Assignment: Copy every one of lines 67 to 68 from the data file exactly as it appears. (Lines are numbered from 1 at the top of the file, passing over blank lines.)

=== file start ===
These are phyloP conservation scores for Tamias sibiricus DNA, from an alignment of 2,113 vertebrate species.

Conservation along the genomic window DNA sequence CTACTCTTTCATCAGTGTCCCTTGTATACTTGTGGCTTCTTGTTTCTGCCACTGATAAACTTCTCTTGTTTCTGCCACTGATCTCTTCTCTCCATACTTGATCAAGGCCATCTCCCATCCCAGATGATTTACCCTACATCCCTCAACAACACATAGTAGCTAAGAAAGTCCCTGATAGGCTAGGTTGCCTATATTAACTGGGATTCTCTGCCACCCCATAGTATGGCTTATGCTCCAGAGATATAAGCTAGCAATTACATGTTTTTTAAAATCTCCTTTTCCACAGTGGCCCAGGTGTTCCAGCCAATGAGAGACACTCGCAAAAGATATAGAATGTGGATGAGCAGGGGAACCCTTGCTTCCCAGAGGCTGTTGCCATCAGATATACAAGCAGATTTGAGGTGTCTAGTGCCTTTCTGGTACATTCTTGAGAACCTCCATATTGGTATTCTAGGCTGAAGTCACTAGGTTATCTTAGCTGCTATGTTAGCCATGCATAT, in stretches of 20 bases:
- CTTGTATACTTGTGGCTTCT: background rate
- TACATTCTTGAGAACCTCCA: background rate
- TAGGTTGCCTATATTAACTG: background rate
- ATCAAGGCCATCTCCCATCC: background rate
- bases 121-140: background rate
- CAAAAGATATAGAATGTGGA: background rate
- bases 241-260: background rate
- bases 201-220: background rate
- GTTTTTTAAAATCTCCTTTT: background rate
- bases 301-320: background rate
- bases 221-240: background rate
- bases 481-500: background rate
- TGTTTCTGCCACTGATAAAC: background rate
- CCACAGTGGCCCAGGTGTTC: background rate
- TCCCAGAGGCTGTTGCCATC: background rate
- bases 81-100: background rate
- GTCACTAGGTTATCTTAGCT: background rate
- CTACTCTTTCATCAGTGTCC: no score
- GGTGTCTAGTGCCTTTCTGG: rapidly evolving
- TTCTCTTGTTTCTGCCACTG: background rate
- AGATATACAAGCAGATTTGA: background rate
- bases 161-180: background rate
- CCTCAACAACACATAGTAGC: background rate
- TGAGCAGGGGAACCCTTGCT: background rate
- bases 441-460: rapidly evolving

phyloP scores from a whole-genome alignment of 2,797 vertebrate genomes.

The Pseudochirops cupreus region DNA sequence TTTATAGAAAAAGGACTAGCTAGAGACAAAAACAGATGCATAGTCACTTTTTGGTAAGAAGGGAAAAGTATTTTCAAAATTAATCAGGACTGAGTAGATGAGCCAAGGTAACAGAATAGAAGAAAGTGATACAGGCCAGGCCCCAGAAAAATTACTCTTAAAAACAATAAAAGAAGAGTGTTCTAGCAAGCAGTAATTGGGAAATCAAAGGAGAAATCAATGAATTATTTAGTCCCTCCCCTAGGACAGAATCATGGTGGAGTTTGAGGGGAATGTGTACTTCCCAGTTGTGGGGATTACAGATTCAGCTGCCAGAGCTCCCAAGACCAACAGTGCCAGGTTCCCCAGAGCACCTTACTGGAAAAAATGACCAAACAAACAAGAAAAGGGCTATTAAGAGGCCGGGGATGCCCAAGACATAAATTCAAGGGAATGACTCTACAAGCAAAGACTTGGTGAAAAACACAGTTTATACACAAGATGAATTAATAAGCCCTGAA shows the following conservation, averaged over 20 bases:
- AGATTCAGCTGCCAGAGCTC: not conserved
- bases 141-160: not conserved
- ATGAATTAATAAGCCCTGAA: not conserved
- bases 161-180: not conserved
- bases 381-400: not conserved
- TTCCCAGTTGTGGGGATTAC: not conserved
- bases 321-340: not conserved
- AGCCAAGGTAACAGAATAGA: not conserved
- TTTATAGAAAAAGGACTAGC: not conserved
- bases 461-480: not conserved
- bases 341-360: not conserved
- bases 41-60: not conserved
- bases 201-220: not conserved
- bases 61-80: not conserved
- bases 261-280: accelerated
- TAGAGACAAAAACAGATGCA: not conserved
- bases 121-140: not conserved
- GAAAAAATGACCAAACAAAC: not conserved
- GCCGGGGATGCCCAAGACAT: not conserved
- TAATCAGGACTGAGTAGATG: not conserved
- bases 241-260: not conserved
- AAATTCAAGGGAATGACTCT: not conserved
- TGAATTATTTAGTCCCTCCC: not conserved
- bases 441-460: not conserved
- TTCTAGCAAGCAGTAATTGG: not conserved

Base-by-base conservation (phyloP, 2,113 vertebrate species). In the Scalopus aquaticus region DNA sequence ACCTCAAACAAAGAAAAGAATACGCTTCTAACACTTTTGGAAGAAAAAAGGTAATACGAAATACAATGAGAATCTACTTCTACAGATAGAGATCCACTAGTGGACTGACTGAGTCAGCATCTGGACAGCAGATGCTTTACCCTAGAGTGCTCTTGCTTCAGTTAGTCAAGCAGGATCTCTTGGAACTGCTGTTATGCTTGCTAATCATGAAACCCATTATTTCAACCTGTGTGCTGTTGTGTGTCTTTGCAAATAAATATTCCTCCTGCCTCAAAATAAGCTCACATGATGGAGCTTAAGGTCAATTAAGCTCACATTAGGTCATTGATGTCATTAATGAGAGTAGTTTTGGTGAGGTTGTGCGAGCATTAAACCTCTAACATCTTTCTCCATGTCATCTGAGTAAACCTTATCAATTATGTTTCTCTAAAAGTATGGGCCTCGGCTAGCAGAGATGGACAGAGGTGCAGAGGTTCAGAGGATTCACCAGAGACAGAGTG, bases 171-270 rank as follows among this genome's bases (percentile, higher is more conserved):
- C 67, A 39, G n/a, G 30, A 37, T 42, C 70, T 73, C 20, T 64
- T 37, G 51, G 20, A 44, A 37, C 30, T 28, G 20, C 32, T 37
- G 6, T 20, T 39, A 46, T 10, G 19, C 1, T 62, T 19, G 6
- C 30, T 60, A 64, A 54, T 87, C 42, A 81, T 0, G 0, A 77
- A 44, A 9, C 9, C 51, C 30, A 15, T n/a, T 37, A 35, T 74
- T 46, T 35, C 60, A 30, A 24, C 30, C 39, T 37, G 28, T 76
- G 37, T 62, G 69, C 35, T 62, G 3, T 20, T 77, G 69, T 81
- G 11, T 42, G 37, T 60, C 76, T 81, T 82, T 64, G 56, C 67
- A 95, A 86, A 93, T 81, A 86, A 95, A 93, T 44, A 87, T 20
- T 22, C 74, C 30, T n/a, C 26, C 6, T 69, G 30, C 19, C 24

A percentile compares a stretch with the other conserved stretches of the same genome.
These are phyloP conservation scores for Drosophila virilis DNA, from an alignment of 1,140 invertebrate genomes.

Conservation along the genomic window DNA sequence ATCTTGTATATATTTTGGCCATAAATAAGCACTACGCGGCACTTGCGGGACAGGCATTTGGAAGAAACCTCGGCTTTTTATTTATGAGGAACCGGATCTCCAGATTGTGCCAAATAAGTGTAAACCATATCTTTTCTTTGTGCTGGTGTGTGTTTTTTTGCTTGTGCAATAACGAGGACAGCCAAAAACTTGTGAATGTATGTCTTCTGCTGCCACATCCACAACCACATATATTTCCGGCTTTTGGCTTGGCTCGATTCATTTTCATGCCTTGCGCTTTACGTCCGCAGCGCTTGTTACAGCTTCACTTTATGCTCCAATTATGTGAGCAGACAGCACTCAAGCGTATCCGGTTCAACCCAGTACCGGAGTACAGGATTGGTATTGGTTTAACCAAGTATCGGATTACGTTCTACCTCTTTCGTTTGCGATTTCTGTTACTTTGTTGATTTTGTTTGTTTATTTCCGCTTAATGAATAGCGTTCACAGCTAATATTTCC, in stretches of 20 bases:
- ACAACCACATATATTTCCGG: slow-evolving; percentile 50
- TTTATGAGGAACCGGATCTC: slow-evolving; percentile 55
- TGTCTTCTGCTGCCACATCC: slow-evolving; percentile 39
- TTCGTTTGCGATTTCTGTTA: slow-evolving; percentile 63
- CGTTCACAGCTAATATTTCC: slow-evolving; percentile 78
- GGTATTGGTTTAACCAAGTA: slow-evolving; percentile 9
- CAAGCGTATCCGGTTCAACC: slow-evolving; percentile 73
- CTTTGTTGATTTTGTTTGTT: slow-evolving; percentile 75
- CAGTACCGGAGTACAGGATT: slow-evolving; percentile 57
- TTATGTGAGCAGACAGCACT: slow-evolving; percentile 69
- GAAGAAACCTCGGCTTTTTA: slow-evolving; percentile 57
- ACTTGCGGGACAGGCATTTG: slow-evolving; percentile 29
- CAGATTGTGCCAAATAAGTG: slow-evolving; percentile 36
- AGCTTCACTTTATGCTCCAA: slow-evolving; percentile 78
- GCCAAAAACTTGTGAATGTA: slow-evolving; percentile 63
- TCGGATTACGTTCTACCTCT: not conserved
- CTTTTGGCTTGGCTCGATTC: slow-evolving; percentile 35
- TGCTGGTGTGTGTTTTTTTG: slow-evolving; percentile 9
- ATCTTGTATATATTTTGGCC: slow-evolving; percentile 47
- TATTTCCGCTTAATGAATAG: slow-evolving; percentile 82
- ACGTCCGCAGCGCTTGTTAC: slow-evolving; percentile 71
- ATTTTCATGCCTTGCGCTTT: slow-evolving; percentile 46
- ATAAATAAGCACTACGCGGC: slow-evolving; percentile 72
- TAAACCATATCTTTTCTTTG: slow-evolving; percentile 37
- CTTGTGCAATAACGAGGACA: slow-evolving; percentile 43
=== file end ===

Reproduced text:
These are phyloP conservation scores for Drosophila virilis DNA, from an alignment of 1,140 invertebrate genomes.

Conservation along the genomic window DNA sequence ATCTTGTATATATTTTGGCCATAAATAAGCACTACGCGGCACTTGCGGGACAGGCATTTGGAAGAAACCTCGGCTTTTTATTTATGAGGAACCGGATCTCCAGATTGTGCCAAATAAGTGTAAACCATATCTTTTCTTTGTGCTGGTGTGTGTTTTTTTGCTTGTGCAATAACGAGGACAGCCAAAAACTTGTGAATGTATGTCTTCTGCTGCCACATCCACAACCACATATATTTCCGGCTTTTGGCTTGGCTCGATTCATTTTCATGCCTTGCGCTTTACGTCCGCAGCGCTTGTTACAGCTTCACTTTATGCTCCAATTATGTGAGCAGACAGCACTCAAGCGTATCCGGTTCAACCCAGTACCGGAGTACAGGATTGGTATTGGTTTAACCAAGTATCGGATTACGTTCTACCTCTTTCGTTTGCGATTTCTGTTACTTTGTTGATTTTGTTTGTTTATTTCCGCTTAATGAATAGCGTTCACAGCTAATATTTCC, in stretches of 20 bases: